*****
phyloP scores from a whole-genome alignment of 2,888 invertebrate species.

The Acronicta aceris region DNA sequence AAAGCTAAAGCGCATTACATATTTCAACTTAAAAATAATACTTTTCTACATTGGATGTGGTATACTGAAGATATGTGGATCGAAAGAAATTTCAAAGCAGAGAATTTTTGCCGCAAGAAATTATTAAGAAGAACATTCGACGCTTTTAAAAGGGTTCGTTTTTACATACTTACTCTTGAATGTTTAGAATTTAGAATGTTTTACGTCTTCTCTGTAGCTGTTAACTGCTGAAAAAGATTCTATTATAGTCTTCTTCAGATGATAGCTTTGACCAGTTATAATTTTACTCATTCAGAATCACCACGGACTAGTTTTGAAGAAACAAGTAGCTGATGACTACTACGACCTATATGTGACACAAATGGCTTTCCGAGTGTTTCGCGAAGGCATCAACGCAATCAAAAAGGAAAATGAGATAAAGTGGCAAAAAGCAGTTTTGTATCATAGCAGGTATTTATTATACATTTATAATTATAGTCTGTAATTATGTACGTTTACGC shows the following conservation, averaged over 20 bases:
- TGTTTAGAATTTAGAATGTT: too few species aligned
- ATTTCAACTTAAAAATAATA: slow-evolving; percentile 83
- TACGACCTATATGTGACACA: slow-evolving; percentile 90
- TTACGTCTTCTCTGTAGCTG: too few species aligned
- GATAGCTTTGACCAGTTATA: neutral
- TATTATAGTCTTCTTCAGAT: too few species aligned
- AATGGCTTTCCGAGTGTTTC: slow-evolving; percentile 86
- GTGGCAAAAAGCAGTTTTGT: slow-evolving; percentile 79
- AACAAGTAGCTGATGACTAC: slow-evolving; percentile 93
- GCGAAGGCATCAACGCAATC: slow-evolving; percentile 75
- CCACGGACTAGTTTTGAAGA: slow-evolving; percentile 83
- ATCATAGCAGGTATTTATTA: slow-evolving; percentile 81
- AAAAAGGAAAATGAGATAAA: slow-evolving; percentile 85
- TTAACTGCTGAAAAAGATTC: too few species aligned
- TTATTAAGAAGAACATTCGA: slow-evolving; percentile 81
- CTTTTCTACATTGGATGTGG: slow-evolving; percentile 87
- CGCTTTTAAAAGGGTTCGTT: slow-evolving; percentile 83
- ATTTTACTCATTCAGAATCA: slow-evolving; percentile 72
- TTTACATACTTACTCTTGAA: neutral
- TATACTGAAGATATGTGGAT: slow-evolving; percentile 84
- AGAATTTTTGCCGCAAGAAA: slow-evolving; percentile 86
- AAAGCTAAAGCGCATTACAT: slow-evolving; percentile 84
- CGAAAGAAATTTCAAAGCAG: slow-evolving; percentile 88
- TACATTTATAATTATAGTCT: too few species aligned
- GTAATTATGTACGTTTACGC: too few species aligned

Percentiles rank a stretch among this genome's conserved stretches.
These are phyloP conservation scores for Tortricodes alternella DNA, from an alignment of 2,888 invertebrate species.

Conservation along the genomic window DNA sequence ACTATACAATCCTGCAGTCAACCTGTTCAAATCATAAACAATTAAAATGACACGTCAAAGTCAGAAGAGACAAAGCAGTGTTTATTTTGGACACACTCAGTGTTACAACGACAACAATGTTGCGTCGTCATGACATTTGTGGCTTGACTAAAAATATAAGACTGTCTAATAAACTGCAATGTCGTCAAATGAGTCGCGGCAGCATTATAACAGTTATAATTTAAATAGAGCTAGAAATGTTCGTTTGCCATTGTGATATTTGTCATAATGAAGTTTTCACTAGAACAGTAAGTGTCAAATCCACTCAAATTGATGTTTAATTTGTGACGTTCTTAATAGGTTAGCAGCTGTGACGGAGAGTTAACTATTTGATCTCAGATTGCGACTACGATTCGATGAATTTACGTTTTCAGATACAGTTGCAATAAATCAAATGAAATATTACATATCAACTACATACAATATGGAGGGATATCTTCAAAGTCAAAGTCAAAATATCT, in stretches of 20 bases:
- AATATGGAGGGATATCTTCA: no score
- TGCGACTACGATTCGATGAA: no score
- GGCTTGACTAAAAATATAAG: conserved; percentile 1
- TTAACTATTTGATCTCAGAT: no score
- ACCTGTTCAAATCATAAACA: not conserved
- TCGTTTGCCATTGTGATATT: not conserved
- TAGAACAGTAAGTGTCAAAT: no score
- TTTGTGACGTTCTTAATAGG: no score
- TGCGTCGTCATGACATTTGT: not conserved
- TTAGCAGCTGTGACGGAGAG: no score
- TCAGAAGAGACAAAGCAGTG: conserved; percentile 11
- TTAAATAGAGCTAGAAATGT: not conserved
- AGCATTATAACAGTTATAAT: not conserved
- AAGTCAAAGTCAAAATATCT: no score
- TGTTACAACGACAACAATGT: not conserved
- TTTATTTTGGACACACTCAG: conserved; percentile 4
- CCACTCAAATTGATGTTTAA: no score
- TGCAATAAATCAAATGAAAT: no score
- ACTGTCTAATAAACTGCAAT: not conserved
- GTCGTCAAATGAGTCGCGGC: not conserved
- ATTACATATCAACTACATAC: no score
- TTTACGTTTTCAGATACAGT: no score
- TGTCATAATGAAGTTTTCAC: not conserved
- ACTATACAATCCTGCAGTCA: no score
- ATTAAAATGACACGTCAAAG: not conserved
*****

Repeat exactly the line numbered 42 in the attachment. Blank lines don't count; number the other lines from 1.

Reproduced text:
- TTAAATAGAGCTAGAAATGT: not conserved